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GeForce GTX 295 Performance: Previewed

GeForce GTX 295, Dissected

Initial speculation was that the GeForce GTX 295 would consist of two GT200s in a configuration that’d emulate a pair of GTX 260s. In all actuality, the card boasts a pair of full-strength GT200s with 240 processing cores each and a more GTX 260-like back-end/memory configuration.

The original GT200 was a 1.4 billion transistor behemoth manufactured using TSMC’s 65 nm node. The version of the chip GeForce GTX 295 employs is die-shrunk to 55 nm. As part of the transition, Nvidia’s Jason Paul claims the company has also made silicon timing changes to improve performance per watt, which should manifest themselves in our discussion of power consumption.

Like the GeForce GTX 280, each GPU on the GTX 295 has, as mentioned, 240 SPs and 80 texture address/filtering units. But, like the GTX 260, the same 295’s GPUs include seven ROP/framebuffer partitions to total 28 ROPs and an aggregate 448-bit path to 896 MB of GDDR3. Vital clocks are also in-line with the GeForce GTX 260. The core clock, including texture/ROPs, runs at 576 MHz. The stream processors run at 1,242 MHz. And the memory runs at 999 MHz (1,998 MHz effective). As you can see, each chip is architecturally right between Nvidia’s fastest and second-fastest ASICs.

GeForce GTX 295GeForce GTX 280GeForce GTX 260GeForce 9800 GX2Radeon HD 4870 X2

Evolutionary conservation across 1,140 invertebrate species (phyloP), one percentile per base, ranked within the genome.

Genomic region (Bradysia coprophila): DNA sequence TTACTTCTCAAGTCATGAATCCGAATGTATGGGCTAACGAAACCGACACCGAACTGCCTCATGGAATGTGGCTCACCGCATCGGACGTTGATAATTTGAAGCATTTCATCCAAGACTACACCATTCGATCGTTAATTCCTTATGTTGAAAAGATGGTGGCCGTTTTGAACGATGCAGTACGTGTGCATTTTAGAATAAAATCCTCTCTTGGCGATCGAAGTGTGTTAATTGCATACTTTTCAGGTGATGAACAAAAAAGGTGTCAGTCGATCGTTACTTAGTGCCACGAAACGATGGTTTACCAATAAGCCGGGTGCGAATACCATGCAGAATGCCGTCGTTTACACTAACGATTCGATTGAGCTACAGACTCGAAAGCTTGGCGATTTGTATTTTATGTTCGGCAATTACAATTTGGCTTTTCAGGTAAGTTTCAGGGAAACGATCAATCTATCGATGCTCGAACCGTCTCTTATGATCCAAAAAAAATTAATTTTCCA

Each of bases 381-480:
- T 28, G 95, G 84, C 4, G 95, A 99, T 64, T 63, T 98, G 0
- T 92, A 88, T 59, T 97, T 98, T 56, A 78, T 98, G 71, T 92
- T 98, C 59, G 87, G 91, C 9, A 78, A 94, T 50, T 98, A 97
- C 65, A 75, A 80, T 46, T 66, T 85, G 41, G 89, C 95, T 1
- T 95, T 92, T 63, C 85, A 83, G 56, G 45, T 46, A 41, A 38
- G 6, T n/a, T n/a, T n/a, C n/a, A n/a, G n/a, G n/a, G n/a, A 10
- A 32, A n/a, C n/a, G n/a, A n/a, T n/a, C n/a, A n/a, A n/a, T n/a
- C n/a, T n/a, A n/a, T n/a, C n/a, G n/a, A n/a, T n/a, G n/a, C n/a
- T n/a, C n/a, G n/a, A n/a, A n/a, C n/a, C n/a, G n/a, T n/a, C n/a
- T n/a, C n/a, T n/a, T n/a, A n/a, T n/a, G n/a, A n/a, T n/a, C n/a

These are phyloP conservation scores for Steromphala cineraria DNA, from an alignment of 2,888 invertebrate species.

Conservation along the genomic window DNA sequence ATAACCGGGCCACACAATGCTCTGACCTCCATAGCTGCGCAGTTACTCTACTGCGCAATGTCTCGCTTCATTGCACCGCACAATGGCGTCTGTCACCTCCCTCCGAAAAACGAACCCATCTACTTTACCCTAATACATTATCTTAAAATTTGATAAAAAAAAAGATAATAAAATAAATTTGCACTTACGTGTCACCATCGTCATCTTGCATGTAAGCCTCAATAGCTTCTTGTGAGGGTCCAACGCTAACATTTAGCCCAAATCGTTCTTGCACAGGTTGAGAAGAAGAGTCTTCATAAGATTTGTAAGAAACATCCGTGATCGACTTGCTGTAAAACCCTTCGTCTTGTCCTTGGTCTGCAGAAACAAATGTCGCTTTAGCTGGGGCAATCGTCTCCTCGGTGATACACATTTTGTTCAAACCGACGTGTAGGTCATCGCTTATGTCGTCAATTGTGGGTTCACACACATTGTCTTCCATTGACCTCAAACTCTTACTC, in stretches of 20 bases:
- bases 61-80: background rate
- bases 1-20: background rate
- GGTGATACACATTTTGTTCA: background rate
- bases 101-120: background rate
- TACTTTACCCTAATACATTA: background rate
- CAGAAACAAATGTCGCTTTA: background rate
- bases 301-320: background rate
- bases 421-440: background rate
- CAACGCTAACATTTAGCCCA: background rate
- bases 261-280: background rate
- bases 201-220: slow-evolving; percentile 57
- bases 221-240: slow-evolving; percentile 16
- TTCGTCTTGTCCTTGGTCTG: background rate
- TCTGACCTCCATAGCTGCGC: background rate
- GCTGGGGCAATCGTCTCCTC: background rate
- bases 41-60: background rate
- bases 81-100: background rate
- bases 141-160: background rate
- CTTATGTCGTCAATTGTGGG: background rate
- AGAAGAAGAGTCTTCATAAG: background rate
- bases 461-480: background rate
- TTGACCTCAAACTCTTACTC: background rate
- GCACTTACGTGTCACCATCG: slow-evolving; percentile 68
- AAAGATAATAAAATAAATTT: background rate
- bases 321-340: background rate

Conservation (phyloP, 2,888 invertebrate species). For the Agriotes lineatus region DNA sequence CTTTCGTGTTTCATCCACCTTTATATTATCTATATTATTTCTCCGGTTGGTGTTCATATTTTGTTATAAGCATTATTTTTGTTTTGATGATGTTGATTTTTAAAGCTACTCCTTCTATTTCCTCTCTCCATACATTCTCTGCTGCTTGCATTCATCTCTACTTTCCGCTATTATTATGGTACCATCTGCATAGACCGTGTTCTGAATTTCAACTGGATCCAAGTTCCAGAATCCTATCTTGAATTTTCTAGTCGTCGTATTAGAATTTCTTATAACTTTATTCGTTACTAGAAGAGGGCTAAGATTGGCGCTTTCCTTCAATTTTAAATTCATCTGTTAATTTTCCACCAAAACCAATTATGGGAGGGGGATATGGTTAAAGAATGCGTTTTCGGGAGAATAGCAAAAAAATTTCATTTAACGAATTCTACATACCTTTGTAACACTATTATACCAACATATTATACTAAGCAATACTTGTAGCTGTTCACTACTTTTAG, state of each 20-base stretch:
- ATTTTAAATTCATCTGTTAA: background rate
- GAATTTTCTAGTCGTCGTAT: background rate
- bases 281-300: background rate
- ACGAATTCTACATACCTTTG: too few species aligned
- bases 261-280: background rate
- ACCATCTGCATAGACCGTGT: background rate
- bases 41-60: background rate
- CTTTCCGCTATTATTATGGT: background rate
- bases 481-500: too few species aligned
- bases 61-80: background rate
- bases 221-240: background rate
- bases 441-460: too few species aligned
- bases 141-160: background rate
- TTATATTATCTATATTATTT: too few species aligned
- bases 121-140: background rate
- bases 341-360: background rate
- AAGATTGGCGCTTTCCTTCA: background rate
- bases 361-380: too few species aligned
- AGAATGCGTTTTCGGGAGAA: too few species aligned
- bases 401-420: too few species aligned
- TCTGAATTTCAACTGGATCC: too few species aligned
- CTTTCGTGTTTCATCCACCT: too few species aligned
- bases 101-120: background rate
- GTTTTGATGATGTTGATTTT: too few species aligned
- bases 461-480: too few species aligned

Manufacturing Process55nm TSMC65nm TSMC65nm TSMC65nm TSMC55nm TSMC
SPs4802402162561,600
Core Clock576 MHz602 MHz576 MHz600 MHz750 MHz
Shader Clock1,242 MHz1,296 MHz1,242 MHz1,500 MHz750 MHz
Memory Clock1,998 MHz Eff.2,214 MHz Eff.1,998 MHz Eff.2,000 MHz Eff.3,600 MHz Eff.
Frame Buffer1,792 MB Tot.1 GB896 MB1 GB Tot.2 GB Tot.
Memory Bus Width448-bit x 2512-bit448-bit256-bit x 2256-bit x 2
ROPs56 Tot.322832 Tot.32 Tot.
Price$499 MSP~$380~$230N/A~$500

2 GPUs, 1 Car
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At first glance, the GeForce GTX 295 looks like it could be a 280 or 260. When you flip it onto its stomach and look at the PCB on its back side, it’s clear there is only one GPU there. Like the 9800 GX2 and 7950 GX2 that came before it, this board centers on a dual-PCB design that sandwiches a special heatsink/blower combination between two separate graphics boards linked by an SLI cable and encased in a protective shell.

Naturally, the design of the cooler must be adapted to take the pair of PCBs into account, so you’ll see holes cut in both boards for air to be sucked through. The complete card occupies two expansion slots of space, so it isn’t any wider than Nvidia’s single-chip offerings. In fact, it’s also the same length as the GeForce GTX 280 (and AMD’s Radeon HD 4870 X2).

Let’s Talk Power

Nvidia isn’t ready to have the GTX 295’s power consumption plotted against AMD’s solution. However, the card as it sits, is less power-hungry at both idle and load than the Radeon HD 4870 X2. The chart below reflects total system consumption from the wall.

On paper, the GeForce GTX 295 uses up to 289 W TDP on its own. The 4870 X2 has a 286 W TDP. And yet, when we measured total system load at the socket, the GTX 295 idled 10 W lower than the AMD board. While looping the Far Cry 2 benchmark at 2560x1600 with AA and AF cranked up, the Nvidia board averaged a full 50 W lower.